2020 was an unprecedented year for the healthcare system as hospitals around the country contended with the COVID-19 pandemic. With the Delta variant and others spreading rapidly, many hospitals are once again finding themselves with record or near-record patient volumes, according to the Associated Press. Many healthcare workers are facing burnout and high levels of stress after a year and a half on the frontlines, especially as many hospitals had just started working through a backlog of delayed procedures and screenings only to be hit with another surge of COVID-19 patients.
The strain on hospitals is being felt around the country, but some areas are more affected than others. Using data from the University of Michigan’s COVID-19 Hospitalization Tracking Project and the Department of Health and Human Services (HHS), NPR has aggregated information about which parts of the country and which hospitals are under the most strain from the pandemic. According to recent data, 39% of hospitals are currently under high or extreme stress due to their percentage of COVID-19 patients. ICU capacity is another indicator of hospital strain. Wyoming is under the most stress at 57%, while Vermont is under the least stress at 0%.
The most recent data available from HHS shows that AdventHealth Orlando in Orlando, FL, has the most ICU beds occupied, followed by New York-Presbyterian Hospital in New York, NY, Methodist Hospital in San Antonio, TX, and Indiana University Health in Indianapolis, IN. The top 10 hospitals by number of ICU beds occupied are:
- AdventHealth Orlando – Florida
- New York-Presbyterian Hospital – New York
- Methodist Hospital – Texas
- Indiana University Hospital – Indiana
- NYU Langone Hospitals – New York
- Cleveland Clinic – Ohio
- Baptist Medical Center – Texas
- ChristinaCare – Delaware
- Orlando Health – Florida
- Orlando Regional Medical Center – Florida
- Norton Hospital – Kentucky
- Norton Healthcare Pavilion – Kentucky
- Long Island Jewish Medical Center – New York
However, there are other ways of looking at the data, such as by total staffed ICU beds, total adult patients hospitalized and confirmed with COVID, and much more. On the NPR website, you can also search by county to see how your area hospitals are doing. In Suffolk County, MA, for example, Beth Israel Deaconess Medical Center only has 2% of adult inpatient beds used for COVID-19 patients, but 97% of adult inpatient beds used overall. In the ICU, 7% of adult beds are being used by COVID-19 patients, compared to 95% overall.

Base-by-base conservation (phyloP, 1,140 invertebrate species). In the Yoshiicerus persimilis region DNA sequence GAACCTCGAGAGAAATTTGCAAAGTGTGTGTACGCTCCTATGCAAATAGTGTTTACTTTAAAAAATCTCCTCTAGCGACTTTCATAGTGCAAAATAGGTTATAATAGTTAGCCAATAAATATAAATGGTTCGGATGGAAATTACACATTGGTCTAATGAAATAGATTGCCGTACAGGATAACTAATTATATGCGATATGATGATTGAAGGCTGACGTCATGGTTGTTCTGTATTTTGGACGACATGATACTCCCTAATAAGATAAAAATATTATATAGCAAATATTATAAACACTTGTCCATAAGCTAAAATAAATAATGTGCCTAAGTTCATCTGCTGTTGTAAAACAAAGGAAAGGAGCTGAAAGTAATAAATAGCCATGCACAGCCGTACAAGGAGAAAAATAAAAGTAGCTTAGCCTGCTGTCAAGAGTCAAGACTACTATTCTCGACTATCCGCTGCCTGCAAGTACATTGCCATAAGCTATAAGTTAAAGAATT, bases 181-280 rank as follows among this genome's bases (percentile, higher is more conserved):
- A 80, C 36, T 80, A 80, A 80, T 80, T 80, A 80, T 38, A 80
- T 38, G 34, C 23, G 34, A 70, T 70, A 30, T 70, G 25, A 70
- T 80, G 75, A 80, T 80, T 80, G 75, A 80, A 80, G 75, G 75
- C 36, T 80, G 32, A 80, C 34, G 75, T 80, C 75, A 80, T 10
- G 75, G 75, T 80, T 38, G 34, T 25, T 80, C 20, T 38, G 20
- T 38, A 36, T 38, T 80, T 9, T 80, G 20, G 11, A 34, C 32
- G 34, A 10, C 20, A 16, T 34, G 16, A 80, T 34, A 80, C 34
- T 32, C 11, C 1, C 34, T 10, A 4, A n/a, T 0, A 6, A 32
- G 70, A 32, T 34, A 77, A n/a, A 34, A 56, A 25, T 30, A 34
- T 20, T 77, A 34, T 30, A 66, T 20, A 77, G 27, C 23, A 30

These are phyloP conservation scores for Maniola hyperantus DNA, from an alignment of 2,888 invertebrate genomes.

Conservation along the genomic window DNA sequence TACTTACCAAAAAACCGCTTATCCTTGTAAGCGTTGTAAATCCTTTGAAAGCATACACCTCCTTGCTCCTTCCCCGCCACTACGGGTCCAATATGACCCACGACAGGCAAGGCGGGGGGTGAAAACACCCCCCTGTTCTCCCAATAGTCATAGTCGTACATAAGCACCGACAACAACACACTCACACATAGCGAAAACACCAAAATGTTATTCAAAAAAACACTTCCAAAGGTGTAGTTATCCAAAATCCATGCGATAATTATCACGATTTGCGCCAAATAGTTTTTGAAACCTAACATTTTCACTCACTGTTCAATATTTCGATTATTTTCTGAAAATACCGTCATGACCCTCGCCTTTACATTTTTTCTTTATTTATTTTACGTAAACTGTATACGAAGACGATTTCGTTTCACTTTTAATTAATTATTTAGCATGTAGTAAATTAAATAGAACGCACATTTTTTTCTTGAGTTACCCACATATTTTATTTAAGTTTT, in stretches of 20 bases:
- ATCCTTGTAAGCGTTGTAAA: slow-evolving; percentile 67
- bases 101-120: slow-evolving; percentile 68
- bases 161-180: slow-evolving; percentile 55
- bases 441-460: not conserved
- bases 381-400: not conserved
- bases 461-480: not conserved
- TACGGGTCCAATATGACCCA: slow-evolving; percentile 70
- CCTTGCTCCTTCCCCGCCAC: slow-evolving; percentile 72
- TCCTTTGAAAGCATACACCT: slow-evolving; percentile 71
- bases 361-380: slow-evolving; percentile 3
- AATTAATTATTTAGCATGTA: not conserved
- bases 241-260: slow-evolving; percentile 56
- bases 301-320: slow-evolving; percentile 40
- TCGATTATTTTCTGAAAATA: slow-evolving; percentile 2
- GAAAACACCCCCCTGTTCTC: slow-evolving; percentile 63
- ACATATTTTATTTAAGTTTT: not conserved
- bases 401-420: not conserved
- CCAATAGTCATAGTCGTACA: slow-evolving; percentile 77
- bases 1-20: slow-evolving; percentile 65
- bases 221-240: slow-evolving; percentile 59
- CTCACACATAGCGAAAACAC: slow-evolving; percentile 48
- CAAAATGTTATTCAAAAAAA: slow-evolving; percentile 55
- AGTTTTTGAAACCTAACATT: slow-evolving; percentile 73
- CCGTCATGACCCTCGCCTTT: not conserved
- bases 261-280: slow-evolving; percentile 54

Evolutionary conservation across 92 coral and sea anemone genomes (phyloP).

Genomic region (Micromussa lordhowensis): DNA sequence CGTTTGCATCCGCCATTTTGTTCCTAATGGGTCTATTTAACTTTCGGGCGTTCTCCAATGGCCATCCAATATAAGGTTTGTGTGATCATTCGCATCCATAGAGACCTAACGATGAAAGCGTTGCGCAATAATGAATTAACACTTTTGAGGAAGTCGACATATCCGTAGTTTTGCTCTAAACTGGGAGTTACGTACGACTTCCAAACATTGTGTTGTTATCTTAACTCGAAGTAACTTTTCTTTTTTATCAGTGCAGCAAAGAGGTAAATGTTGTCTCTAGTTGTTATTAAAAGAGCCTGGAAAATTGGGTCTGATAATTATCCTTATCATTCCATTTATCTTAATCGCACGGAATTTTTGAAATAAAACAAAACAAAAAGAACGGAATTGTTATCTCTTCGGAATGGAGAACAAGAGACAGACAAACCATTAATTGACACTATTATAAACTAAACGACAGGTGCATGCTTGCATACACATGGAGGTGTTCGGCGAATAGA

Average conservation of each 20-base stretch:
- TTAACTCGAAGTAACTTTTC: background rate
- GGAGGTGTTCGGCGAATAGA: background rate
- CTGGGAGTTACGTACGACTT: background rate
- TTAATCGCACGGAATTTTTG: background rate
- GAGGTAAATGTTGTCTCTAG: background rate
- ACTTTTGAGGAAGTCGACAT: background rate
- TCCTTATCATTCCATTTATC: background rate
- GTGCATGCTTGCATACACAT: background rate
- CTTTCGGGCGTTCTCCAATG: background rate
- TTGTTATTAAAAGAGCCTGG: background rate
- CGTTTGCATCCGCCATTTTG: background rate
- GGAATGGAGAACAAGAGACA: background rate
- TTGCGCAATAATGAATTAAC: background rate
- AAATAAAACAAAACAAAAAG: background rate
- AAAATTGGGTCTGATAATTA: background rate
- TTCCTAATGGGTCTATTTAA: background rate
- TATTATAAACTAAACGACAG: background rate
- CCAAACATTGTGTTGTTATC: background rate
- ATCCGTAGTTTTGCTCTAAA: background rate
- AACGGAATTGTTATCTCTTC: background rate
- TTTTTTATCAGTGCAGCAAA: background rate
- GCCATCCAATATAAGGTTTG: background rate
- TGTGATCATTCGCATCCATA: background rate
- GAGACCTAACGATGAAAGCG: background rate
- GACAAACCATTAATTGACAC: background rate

What are the busiest ERs in the United States?
The most recent data available lists Parkland Health and Hospital System in Dallas, TX, as the hospital with the most ER visits in 2019, followed by Lakeland Regional Health Center in Florida. According to Becker’s Healthcare Review, the top 16 busiest ERs in the U.S. were:
Number of Visits
|Parkland Health and Hospital System||241,968||TX|
|Lakeland Regional Health Medical Center||209,658||FL|
|Los Angeles County + USC Medical Center||180,013||CA|
|Texas Health Harris Methodist Hospital Fort Worth||155,322||TX|
|St. Joseph’s University Medical Center||153,201||NJ|
|Montefiore Medical Center-Moses Campus||153,012||NY|
|NYC Health + Hospitals/Lincoln||150,647||NY|
|Grady Health System||150,562||GA|
|Cape Fear Valley Medical Center||144,343||NC|
|Boston Medical Center||139,577||MA|
|Banner Desert Medical Center||135,383||AZ|
|Reading Hospital-Tower Health||134,538||PA|
|WellStar Kennestone Hospital||130,733||GA|
|John Peter Smith Hospital||127,516||TX|
How can locum tenens providers help?
With hospitals either facing staff shortages or increased patient loads, especially as COVID-19 variants proliferate, the need for more healthcare providers is critical to ensuring that patients can get the care they need, when they need it.
Locum tenens providers can be a huge boon to facilities that are experiencing higher than usual patient demands, especially in areas that may already struggle with providing certain health care services. Rural areas, for example, are usually the hardest hit by physician shortages, but they suffer even more when it comes to certain specialties, like psychiatry.
With many licensing requirements waived or modified due to the COVID-19 pandemic, locum tenens providers who want to help out in busy facilities should be able to get up and running for new assignments much more quickly than they would have pre-pandemic. The departments with the most need will vary based on several different factors, but locum tenens providers can use the previously mentioned data sources to determine which cities, states, and facilities are seeing the most strain in terms of patient volume. This can enable locum tenens providers to find out where they may be able to best put their skills to use.
It may take a while for healthcare facilities to return to their pre-pandemic levels, but some may continue to need additional help as they work through their backlog. This can help provide locum tenens providers with even more opportunities to take on new assignments.